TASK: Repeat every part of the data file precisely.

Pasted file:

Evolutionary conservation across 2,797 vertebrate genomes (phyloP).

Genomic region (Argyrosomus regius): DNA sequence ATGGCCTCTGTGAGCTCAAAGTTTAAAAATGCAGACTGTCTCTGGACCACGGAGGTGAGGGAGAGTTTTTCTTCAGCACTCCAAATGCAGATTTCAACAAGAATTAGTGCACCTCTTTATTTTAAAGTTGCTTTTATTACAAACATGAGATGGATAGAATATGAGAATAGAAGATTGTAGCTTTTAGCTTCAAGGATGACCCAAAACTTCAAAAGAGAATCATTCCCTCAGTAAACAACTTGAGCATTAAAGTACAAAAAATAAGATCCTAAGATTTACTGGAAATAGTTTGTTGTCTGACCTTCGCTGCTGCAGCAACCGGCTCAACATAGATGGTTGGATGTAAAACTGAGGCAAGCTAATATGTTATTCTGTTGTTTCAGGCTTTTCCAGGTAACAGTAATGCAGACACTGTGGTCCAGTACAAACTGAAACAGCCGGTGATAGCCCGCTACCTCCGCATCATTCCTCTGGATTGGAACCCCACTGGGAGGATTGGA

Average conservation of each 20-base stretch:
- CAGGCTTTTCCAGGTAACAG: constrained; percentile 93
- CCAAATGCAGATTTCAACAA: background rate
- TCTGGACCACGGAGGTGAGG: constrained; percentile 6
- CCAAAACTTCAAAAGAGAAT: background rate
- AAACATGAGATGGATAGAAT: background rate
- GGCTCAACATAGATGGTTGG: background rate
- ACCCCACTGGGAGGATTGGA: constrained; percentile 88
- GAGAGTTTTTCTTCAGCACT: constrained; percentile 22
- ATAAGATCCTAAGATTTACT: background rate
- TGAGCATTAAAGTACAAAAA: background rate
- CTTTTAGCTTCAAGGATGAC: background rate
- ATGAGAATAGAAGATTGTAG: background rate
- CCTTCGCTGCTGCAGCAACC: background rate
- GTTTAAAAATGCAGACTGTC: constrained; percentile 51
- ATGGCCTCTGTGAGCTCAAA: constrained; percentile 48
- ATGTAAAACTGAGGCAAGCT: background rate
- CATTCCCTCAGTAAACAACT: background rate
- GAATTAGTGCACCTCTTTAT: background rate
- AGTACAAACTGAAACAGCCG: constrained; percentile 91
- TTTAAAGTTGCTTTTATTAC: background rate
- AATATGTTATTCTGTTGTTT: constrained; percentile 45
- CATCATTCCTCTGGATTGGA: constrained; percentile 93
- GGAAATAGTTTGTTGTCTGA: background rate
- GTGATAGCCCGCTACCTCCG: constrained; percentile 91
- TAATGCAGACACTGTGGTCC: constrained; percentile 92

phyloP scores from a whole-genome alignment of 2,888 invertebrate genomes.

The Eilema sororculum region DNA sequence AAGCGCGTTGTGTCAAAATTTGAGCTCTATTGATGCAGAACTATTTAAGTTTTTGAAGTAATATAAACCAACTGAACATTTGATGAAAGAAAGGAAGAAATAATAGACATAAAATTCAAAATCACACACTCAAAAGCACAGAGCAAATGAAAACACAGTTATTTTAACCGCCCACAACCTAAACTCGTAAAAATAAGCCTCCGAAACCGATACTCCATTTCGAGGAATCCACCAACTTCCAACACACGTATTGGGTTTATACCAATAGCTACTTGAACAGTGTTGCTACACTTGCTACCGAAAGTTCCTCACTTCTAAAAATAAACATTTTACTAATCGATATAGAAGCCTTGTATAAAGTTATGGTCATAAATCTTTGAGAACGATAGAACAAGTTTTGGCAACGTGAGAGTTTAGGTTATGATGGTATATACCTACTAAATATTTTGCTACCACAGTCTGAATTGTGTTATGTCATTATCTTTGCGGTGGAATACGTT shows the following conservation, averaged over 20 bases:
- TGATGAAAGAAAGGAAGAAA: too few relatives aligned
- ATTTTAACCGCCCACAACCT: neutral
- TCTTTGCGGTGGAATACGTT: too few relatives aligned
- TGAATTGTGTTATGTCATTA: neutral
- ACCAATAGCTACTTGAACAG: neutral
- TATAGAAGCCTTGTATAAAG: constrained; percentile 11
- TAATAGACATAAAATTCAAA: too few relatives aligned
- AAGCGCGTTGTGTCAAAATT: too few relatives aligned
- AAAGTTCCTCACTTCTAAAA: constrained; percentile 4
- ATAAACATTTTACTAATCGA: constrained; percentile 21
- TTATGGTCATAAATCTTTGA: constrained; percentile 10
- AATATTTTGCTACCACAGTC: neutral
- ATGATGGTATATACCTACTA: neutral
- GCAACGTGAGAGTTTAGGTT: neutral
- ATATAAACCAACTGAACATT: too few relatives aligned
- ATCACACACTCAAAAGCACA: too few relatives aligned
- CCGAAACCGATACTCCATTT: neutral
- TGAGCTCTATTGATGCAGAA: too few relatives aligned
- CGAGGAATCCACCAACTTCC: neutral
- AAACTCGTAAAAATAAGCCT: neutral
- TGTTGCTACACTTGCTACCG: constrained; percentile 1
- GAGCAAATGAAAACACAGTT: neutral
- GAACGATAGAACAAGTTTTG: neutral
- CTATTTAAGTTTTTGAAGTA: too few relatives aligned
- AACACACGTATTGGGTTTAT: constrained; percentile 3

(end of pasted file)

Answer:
Evolutionary conservation across 2,797 vertebrate genomes (phyloP).

Genomic region (Argyrosomus regius): DNA sequence ATGGCCTCTGTGAGCTCAAAGTTTAAAAATGCAGACTGTCTCTGGACCACGGAGGTGAGGGAGAGTTTTTCTTCAGCACTCCAAATGCAGATTTCAACAAGAATTAGTGCACCTCTTTATTTTAAAGTTGCTTTTATTACAAACATGAGATGGATAGAATATGAGAATAGAAGATTGTAGCTTTTAGCTTCAAGGATGACCCAAAACTTCAAAAGAGAATCATTCCCTCAGTAAACAACTTGAGCATTAAAGTACAAAAAATAAGATCCTAAGATTTACTGGAAATAGTTTGTTGTCTGACCTTCGCTGCTGCAGCAACCGGCTCAACATAGATGGTTGGATGTAAAACTGAGGCAAGCTAATATGTTATTCTGTTGTTTCAGGCTTTTCCAGGTAACAGTAATGCAGACACTGTGGTCCAGTACAAACTGAAACAGCCGGTGATAGCCCGCTACCTCCGCATCATTCCTCTGGATTGGAACCCCACTGGGAGGATTGGA

Average conservation of each 20-base stretch:
- CAGGCTTTTCCAGGTAACAG: constrained; percentile 93
- CCAAATGCAGATTTCAACAA: background rate
- TCTGGACCACGGAGGTGAGG: constrained; percentile 6
- CCAAAACTTCAAAAGAGAAT: background rate
- AAACATGAGATGGATAGAAT: background rate
- GGCTCAACATAGATGGTTGG: background rate
- ACCCCACTGGGAGGATTGGA: constrained; percentile 88
- GAGAGTTTTTCTTCAGCACT: constrained; percentile 22
- ATAAGATCCTAAGATTTACT: background rate
- TGAGCATTAAAGTACAAAAA: background rate
- CTTTTAGCTTCAAGGATGAC: background rate
- ATGAGAATAGAAGATTGTAG: background rate
- CCTTCGCTGCTGCAGCAACC: background rate
- GTTTAAAAATGCAGACTGTC: constrained; percentile 51
- ATGGCCTCTGTGAGCTCAAA: constrained; percentile 48
- ATGTAAAACTGAGGCAAGCT: background rate
- CATTCCCTCAGTAAACAACT: background rate
- GAATTAGTGCACCTCTTTAT: background rate
- AGTACAAACTGAAACAGCCG: constrained; percentile 91
- TTTAAAGTTGCTTTTATTAC: background rate
- AATATGTTATTCTGTTGTTT: constrained; percentile 45
- CATCATTCCTCTGGATTGGA: constrained; percentile 93
- GGAAATAGTTTGTTGTCTGA: background rate
- GTGATAGCCCGCTACCTCCG: constrained; percentile 91
- TAATGCAGACACTGTGGTCC: constrained; percentile 92

phyloP scores from a whole-genome alignment of 2,888 invertebrate genomes.

The Eilema sororculum region DNA sequence AAGCGCGTTGTGTCAAAATTTGAGCTCTATTGATGCAGAACTATTTAAGTTTTTGAAGTAATATAAACCAACTGAACATTTGATGAAAGAAAGGAAGAAATAATAGACATAAAATTCAAAATCACACACTCAAAAGCACAGAGCAAATGAAAACACAGTTATTTTAACCGCCCACAACCTAAACTCGTAAAAATAAGCCTCCGAAACCGATACTCCATTTCGAGGAATCCACCAACTTCCAACACACGTATTGGGTTTATACCAATAGCTACTTGAACAGTGTTGCTACACTTGCTACCGAAAGTTCCTCACTTCTAAAAATAAACATTTTACTAATCGATATAGAAGCCTTGTATAAAGTTATGGTCATAAATCTTTGAGAACGATAGAACAAGTTTTGGCAACGTGAGAGTTTAGGTTATGATGGTATATACCTACTAAATATTTTGCTACCACAGTCTGAATTGTGTTATGTCATTATCTTTGCGGTGGAATACGTT shows the following conservation, averaged over 20 bases:
- TGATGAAAGAAAGGAAGAAA: too few relatives aligned
- ATTTTAACCGCCCACAACCT: neutral
- TCTTTGCGGTGGAATACGTT: too few relatives aligned
- TGAATTGTGTTATGTCATTA: neutral
- ACCAATAGCTACTTGAACAG: neutral
- TATAGAAGCCTTGTATAAAG: constrained; percentile 11
- TAATAGACATAAAATTCAAA: too few relatives aligned
- AAGCGCGTTGTGTCAAAATT: too few relatives aligned
- AAAGTTCCTCACTTCTAAAA: constrained; percentile 4
- ATAAACATTTTACTAATCGA: constrained; percentile 21
- TTATGGTCATAAATCTTTGA: constrained; percentile 10
- AATATTTTGCTACCACAGTC: neutral
- ATGATGGTATATACCTACTA: neutral
- GCAACGTGAGAGTTTAGGTT: neutral
- ATATAAACCAACTGAACATT: too few relatives aligned
- ATCACACACTCAAAAGCACA: too few relatives aligned
- CCGAAACCGATACTCCATTT: neutral
- TGAGCTCTATTGATGCAGAA: too few relatives aligned
- CGAGGAATCCACCAACTTCC: neutral
- AAACTCGTAAAAATAAGCCT: neutral
- TGTTGCTACACTTGCTACCG: constrained; percentile 1
- GAGCAAATGAAAACACAGTT: neutral
- GAACGATAGAACAAGTTTTG: neutral
- CTATTTAAGTTTTTGAAGTA: too few relatives aligned
- AACACACGTATTGGGTTTAT: constrained; percentile 3